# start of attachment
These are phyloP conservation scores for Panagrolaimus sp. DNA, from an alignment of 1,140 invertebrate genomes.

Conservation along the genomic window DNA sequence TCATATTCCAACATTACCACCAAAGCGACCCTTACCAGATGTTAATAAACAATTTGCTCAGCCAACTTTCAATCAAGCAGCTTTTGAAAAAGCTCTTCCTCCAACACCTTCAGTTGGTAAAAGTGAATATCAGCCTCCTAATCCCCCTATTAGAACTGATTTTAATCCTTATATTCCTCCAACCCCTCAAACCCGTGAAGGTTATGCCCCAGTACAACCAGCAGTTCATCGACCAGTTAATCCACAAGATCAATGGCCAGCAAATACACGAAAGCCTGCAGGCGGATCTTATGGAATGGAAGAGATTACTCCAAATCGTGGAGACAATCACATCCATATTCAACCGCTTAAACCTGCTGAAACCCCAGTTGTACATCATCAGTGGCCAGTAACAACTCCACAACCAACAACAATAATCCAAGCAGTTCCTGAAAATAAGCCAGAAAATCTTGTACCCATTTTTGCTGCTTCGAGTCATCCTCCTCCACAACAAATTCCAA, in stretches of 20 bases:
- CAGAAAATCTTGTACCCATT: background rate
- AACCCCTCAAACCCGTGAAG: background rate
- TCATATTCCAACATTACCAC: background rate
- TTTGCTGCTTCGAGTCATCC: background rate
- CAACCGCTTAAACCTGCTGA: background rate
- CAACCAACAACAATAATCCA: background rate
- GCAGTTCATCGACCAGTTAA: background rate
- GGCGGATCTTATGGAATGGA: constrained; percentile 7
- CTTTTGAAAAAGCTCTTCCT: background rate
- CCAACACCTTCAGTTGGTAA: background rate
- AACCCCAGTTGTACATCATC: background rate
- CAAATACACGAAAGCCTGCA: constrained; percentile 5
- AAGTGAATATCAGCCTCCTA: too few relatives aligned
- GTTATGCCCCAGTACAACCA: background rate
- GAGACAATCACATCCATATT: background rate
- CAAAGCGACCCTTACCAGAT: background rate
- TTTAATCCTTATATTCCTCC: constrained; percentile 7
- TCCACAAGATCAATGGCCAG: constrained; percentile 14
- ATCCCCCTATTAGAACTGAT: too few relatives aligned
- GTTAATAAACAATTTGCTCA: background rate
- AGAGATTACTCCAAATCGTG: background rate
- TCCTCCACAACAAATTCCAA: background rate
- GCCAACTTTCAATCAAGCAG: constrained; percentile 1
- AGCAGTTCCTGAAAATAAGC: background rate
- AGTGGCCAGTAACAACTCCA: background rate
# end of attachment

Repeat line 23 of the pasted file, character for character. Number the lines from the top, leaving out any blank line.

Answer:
- AGAGATTACTCCAAATCGTG: background rate